Some battles are better won by example than by persuasion. So you can talk forever about the shift you want to make at work or in your life; why you want to study a subject you’re interested in instead of one people think would lead to better career options, or why you want to communicate more openly and honestly to coworkers and customers, or whatever. And by following this well-trod path of just talking about it, you may make marginally incremental progress in the form of compromise. But while you’re judging yourself by your great intentions, the people around you are judging you by your actions.

More than just talking about making a shift in the direction your life’s headed,  you can put it in perspective for the people around you: I’m doing these things in my life today because they are important to me. I’m willing to give up other things to make it work. I am willing to do what matters today. I am willing to walk the talk.

More often than not, people will get used to it over time. You may always be thought of as the black sheep at the office, the strange one on your sales team, the outlier in the family. But you’ll eventually earn your right to freedom and maybe even some grudging respect from some of the “evil-doers” around you.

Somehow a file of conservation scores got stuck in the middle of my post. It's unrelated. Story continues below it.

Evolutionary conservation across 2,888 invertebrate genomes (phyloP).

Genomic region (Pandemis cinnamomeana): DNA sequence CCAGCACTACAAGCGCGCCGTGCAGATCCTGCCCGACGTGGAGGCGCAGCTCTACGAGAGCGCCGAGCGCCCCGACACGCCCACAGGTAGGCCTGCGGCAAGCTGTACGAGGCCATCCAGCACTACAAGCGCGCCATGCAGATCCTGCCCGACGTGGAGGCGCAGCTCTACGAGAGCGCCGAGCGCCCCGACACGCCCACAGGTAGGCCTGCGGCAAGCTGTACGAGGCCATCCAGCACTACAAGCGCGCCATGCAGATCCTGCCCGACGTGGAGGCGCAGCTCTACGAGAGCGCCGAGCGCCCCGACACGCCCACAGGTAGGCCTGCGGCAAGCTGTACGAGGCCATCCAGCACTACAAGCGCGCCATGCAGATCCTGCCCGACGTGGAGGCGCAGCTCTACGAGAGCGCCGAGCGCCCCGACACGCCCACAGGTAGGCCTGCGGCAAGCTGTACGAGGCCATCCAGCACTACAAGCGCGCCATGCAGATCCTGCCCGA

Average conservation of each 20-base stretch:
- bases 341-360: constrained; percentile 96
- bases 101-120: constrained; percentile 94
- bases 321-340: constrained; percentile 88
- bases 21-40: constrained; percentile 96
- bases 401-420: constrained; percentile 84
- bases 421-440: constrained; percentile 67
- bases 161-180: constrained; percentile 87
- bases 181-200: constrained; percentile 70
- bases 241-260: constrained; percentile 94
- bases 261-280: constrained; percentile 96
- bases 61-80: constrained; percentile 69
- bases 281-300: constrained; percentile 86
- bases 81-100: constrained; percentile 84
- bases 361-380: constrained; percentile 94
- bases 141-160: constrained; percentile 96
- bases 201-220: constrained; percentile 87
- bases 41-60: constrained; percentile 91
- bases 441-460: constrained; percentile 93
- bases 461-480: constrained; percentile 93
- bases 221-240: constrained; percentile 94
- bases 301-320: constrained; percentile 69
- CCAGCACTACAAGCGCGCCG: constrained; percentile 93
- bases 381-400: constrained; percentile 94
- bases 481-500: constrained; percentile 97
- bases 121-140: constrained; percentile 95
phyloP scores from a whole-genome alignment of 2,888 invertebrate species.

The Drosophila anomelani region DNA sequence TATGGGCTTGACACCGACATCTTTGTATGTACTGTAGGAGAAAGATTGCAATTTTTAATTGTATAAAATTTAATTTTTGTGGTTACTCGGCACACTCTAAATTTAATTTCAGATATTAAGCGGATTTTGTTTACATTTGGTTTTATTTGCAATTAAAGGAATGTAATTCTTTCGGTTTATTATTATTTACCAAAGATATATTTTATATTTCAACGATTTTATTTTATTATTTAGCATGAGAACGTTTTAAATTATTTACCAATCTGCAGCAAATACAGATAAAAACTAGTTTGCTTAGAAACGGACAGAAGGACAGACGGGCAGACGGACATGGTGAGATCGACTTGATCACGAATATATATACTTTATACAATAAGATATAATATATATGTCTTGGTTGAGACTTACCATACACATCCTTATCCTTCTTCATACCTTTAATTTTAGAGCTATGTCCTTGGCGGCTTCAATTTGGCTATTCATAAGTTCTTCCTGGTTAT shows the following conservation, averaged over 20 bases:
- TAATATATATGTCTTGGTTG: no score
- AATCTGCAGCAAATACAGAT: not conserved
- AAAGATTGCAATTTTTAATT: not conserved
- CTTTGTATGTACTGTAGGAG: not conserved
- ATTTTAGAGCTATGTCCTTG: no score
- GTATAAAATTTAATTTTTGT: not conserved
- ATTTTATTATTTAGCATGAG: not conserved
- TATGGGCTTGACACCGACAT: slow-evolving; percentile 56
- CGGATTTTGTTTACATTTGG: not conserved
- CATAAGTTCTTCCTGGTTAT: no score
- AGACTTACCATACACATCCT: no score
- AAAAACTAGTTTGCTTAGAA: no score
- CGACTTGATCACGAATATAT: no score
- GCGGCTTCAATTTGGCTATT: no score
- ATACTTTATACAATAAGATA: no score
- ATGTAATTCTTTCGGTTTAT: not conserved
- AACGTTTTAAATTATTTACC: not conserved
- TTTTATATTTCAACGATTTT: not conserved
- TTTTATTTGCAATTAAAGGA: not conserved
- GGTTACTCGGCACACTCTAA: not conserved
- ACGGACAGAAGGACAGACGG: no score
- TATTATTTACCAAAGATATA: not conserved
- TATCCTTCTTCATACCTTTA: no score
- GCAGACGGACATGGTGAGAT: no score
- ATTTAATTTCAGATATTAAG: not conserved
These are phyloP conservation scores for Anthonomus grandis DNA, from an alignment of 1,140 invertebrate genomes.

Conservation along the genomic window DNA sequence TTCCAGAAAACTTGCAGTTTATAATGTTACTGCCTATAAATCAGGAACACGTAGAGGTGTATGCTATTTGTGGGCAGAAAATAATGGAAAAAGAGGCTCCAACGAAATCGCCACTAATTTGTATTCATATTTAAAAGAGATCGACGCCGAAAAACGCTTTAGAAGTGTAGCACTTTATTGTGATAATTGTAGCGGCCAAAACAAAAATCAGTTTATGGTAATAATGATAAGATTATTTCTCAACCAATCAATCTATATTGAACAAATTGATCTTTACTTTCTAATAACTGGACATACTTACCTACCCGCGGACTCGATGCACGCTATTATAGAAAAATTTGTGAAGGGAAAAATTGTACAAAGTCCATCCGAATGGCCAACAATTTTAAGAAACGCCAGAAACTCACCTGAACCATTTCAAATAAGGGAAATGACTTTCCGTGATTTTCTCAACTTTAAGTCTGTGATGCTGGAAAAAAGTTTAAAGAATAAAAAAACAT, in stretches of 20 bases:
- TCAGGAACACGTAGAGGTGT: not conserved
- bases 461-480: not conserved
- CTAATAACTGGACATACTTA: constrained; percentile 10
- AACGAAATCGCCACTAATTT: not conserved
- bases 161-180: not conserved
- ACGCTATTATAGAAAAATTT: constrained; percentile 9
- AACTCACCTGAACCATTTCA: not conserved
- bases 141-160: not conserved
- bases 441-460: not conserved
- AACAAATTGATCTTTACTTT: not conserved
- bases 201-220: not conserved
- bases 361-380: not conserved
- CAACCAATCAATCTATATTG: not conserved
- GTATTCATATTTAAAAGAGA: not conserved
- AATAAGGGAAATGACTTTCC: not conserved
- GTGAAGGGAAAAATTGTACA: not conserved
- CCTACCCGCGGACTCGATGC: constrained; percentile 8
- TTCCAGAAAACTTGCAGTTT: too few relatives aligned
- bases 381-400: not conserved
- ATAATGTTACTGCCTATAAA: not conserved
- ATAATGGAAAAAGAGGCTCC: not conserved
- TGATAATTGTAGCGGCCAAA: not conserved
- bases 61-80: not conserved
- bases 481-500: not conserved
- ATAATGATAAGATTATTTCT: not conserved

Then they’ll say, oh, there goes _____ again. That’s just what she does. Or they’ll think,  _____ has another crazy idea to fulfill his purpose in life… but the last one worked out pretty well for him.

And once in a while, a funny thing happens: they’ll learn from the decisions you made and the actions you took, and how you stepped out, faced down your fears, tapped into your talents and focused on what’s most important to you in your life. (They may or may not realize that some of your fears had to do with them, but by then, it won’t matter.)